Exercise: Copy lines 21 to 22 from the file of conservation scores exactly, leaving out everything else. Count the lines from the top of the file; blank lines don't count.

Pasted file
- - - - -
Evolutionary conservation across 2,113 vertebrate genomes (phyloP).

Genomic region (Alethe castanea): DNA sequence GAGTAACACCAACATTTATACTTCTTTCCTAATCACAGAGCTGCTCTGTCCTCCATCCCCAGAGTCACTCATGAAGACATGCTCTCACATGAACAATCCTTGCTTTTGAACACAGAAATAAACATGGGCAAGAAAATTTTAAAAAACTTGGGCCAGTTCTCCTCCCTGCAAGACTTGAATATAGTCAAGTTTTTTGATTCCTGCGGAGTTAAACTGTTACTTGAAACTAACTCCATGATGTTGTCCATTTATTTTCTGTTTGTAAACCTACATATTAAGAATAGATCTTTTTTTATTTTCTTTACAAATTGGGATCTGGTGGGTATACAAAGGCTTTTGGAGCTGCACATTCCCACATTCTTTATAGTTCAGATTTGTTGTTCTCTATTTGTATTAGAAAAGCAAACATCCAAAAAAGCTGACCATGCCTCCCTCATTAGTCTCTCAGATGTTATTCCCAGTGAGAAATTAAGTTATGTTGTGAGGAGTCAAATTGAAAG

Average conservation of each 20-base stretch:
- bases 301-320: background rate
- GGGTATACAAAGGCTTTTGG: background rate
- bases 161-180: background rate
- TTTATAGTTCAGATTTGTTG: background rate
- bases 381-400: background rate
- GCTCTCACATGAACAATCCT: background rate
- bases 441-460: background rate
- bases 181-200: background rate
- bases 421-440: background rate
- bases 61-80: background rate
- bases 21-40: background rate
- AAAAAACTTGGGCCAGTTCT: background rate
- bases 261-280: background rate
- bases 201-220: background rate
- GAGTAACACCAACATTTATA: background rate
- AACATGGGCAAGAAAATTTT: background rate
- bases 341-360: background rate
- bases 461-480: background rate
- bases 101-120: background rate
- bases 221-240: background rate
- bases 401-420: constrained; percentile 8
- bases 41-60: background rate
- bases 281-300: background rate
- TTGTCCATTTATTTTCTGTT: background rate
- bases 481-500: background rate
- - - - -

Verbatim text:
- bases 461-480: background rate
- bases 101-120: background rate